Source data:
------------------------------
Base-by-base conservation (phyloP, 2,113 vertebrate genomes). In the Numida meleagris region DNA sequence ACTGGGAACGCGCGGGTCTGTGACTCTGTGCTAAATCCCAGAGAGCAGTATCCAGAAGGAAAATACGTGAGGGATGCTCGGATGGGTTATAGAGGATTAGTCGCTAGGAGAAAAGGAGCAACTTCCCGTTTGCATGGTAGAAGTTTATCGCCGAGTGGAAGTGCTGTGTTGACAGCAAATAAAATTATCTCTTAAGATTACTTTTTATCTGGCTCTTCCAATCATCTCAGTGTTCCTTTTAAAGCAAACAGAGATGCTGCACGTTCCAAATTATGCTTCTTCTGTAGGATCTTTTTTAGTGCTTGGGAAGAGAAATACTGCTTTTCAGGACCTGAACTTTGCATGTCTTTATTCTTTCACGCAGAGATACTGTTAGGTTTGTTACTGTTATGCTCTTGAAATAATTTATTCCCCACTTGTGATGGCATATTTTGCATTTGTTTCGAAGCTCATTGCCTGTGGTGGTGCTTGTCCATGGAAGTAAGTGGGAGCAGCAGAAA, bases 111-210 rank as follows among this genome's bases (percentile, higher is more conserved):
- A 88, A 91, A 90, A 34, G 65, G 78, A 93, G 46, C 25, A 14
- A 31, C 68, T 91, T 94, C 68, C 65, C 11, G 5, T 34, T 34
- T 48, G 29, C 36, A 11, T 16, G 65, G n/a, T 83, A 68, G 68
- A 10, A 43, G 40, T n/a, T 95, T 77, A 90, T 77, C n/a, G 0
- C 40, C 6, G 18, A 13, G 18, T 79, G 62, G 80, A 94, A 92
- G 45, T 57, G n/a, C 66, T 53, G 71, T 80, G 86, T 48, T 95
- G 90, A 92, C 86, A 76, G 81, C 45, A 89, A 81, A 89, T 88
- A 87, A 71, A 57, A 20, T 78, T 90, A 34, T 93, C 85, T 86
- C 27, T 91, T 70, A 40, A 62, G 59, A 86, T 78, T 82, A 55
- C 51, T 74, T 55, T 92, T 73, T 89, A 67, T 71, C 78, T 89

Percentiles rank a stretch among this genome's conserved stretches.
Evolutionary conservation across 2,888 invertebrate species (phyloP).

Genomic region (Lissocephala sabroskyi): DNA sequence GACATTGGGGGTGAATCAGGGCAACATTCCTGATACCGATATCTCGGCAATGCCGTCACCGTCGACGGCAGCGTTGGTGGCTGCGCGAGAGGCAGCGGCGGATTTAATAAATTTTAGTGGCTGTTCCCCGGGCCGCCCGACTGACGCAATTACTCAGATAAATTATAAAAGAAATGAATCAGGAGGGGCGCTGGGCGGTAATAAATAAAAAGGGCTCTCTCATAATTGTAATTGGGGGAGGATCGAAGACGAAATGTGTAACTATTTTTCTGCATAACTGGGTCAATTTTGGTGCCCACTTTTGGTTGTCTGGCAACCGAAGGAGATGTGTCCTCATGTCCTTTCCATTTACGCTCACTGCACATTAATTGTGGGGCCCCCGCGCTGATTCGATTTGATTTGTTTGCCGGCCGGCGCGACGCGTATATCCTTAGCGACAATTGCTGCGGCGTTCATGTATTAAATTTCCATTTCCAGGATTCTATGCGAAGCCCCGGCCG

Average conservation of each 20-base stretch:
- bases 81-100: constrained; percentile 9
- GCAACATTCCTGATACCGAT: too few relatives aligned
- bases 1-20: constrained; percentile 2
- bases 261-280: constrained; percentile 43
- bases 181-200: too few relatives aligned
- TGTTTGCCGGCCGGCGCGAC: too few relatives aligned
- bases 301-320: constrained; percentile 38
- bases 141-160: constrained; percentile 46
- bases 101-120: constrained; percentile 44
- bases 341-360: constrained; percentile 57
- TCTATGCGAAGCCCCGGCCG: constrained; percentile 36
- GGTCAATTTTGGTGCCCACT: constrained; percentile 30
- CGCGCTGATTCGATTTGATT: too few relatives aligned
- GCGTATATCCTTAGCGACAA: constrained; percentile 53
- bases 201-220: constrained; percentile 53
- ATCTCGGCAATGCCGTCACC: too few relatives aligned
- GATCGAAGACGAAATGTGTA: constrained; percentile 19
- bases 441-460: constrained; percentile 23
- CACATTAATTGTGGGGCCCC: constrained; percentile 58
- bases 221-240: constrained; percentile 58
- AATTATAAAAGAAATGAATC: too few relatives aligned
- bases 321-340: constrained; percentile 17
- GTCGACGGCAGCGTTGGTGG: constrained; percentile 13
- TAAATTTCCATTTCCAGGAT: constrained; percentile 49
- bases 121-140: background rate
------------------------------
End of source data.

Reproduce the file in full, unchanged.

Base-by-base conservation (phyloP, 2,113 vertebrate genomes). In the Numida meleagris region DNA sequence ACTGGGAACGCGCGGGTCTGTGACTCTGTGCTAAATCCCAGAGAGCAGTATCCAGAAGGAAAATACGTGAGGGATGCTCGGATGGGTTATAGAGGATTAGTCGCTAGGAGAAAAGGAGCAACTTCCCGTTTGCATGGTAGAAGTTTATCGCCGAGTGGAAGTGCTGTGTTGACAGCAAATAAAATTATCTCTTAAGATTACTTTTTATCTGGCTCTTCCAATCATCTCAGTGTTCCTTTTAAAGCAAACAGAGATGCTGCACGTTCCAAATTATGCTTCTTCTGTAGGATCTTTTTTAGTGCTTGGGAAGAGAAATACTGCTTTTCAGGACCTGAACTTTGCATGTCTTTATTCTTTCACGCAGAGATACTGTTAGGTTTGTTACTGTTATGCTCTTGAAATAATTTATTCCCCACTTGTGATGGCATATTTTGCATTTGTTTCGAAGCTCATTGCCTGTGGTGGTGCTTGTCCATGGAAGTAAGTGGGAGCAGCAGAAA, bases 111-210 rank as follows among this genome's bases (percentile, higher is more conserved):
- A 88, A 91, A 90, A 34, G 65, G 78, A 93, G 46, C 25, A 14
- A 31, C 68, T 91, T 94, C 68, C 65, C 11, G 5, T 34, T 34
- T 48, G 29, C 36, A 11, T 16, G 65, G n/a, T 83, A 68, G 68
- A 10, A 43, G 40, T n/a, T 95, T 77, A 90, T 77, C n/a, G 0
- C 40, C 6, G 18, A 13, G 18, T 79, G 62, G 80, A 94, A 92
- G 45, T 57, G n/a, C 66, T 53, G 71, T 80, G 86, T 48, T 95
- G 90, A 92, C 86, A 76, G 81, C 45, A 89, A 81, A 89, T 88
- A 87, A 71, A 57, A 20, T 78, T 90, A 34, T 93, C 85, T 86
- C 27, T 91, T 70, A 40, A 62, G 59, A 86, T 78, T 82, A 55
- C 51, T 74, T 55, T 92, T 73, T 89, A 67, T 71, C 78, T 89

Percentiles rank a stretch among this genome's conserved stretches.
Evolutionary conservation across 2,888 invertebrate species (phyloP).

Genomic region (Lissocephala sabroskyi): DNA sequence GACATTGGGGGTGAATCAGGGCAACATTCCTGATACCGATATCTCGGCAATGCCGTCACCGTCGACGGCAGCGTTGGTGGCTGCGCGAGAGGCAGCGGCGGATTTAATAAATTTTAGTGGCTGTTCCCCGGGCCGCCCGACTGACGCAATTACTCAGATAAATTATAAAAGAAATGAATCAGGAGGGGCGCTGGGCGGTAATAAATAAAAAGGGCTCTCTCATAATTGTAATTGGGGGAGGATCGAAGACGAAATGTGTAACTATTTTTCTGCATAACTGGGTCAATTTTGGTGCCCACTTTTGGTTGTCTGGCAACCGAAGGAGATGTGTCCTCATGTCCTTTCCATTTACGCTCACTGCACATTAATTGTGGGGCCCCCGCGCTGATTCGATTTGATTTGTTTGCCGGCCGGCGCGACGCGTATATCCTTAGCGACAATTGCTGCGGCGTTCATGTATTAAATTTCCATTTCCAGGATTCTATGCGAAGCCCCGGCCG

Average conservation of each 20-base stretch:
- bases 81-100: constrained; percentile 9
- GCAACATTCCTGATACCGAT: too few relatives aligned
- bases 1-20: constrained; percentile 2
- bases 261-280: constrained; percentile 43
- bases 181-200: too few relatives aligned
- TGTTTGCCGGCCGGCGCGAC: too few relatives aligned
- bases 301-320: constrained; percentile 38
- bases 141-160: constrained; percentile 46
- bases 101-120: constrained; percentile 44
- bases 341-360: constrained; percentile 57
- TCTATGCGAAGCCCCGGCCG: constrained; percentile 36
- GGTCAATTTTGGTGCCCACT: constrained; percentile 30
- CGCGCTGATTCGATTTGATT: too few relatives aligned
- GCGTATATCCTTAGCGACAA: constrained; percentile 53
- bases 201-220: constrained; percentile 53
- ATCTCGGCAATGCCGTCACC: too few relatives aligned
- GATCGAAGACGAAATGTGTA: constrained; percentile 19
- bases 441-460: constrained; percentile 23
- CACATTAATTGTGGGGCCCC: constrained; percentile 58
- bases 221-240: constrained; percentile 58
- AATTATAAAAGAAATGAATC: too few relatives aligned
- bases 321-340: constrained; percentile 17
- GTCGACGGCAGCGTTGGTGG: constrained; percentile 13
- TAAATTTCCATTTCCAGGAT: constrained; percentile 49
- bases 121-140: background rate